Why does a silver ion only have a single positive charge?

July 28, 2010 7:38am CST
Ag forms an Ag+ ion. Why is this? It doesn't have 1 valence electron.
1 response
@GDTimothy (446)
• United States
4 Aug 10
I haven't been into chemistry for a very long time, but if you have a silver ion Ag+, I would think that means that it is minus one electron and could accept one electron from a different element that has one electron to spare. A negative charge would mean an excess of electrons. A positive charge indicates a lack of electrons to balance the ion into neutral. So Ag+ would mean that it is lacking one electron (negative charge) to make it neutral, and thus would not have 1 valence electron. I hope I haven't got this all screw up! Like I said, it's been a very long time since I was into chemistry. :-)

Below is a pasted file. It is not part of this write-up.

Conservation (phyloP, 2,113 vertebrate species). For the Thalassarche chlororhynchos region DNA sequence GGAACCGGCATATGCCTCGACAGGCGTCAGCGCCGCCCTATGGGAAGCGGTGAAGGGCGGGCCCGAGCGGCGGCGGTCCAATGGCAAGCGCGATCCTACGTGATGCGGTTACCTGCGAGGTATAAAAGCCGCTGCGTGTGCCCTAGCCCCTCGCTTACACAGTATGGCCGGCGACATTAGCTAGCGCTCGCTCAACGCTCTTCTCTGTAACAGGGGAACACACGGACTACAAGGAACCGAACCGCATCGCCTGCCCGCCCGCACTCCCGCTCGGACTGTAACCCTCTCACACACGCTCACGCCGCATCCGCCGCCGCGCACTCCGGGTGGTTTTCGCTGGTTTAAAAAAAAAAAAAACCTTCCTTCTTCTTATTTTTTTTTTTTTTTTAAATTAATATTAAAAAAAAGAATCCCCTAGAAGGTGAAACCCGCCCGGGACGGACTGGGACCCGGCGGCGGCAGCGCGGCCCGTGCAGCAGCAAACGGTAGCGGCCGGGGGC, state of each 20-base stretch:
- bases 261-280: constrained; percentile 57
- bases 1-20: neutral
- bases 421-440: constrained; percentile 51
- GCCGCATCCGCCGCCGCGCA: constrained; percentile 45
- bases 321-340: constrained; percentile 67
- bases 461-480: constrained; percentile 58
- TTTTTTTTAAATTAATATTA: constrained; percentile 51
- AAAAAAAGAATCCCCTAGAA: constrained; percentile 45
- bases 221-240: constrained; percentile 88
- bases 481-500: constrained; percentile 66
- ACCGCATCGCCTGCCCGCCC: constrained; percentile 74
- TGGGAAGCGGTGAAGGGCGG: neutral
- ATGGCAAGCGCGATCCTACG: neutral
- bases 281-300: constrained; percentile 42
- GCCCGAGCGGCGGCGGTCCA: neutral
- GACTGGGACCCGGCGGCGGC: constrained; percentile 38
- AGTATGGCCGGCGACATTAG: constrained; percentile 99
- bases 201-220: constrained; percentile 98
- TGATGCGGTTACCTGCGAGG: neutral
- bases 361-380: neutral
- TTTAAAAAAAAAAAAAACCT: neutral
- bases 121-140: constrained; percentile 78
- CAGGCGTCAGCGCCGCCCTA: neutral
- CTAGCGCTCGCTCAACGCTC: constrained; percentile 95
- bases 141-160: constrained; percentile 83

• Australia
28 May 11
Sorry I should probably have been more descriptive in my question. I was asking why Silver only forms a +1 ion even though most other transition metals form 2+ ions. It turns out that it has something to do with the order of electrons being filled and something about the d orbitals being in a lower energy state and the p orbitals above it but because the p orbital is above it, the electrons there get lost first.
• United States
1 Dec 12
Sorry if this is late. silver's electron configuration (EC) is [Kr]5s2, 4d9. Silver forms a +1 ion when it evacuates its 5s subshell. One of the electrons is used to fill the 4d subshell, and the other one is given away, leaving the EC for Ag+ ion as [Kr] 4d10.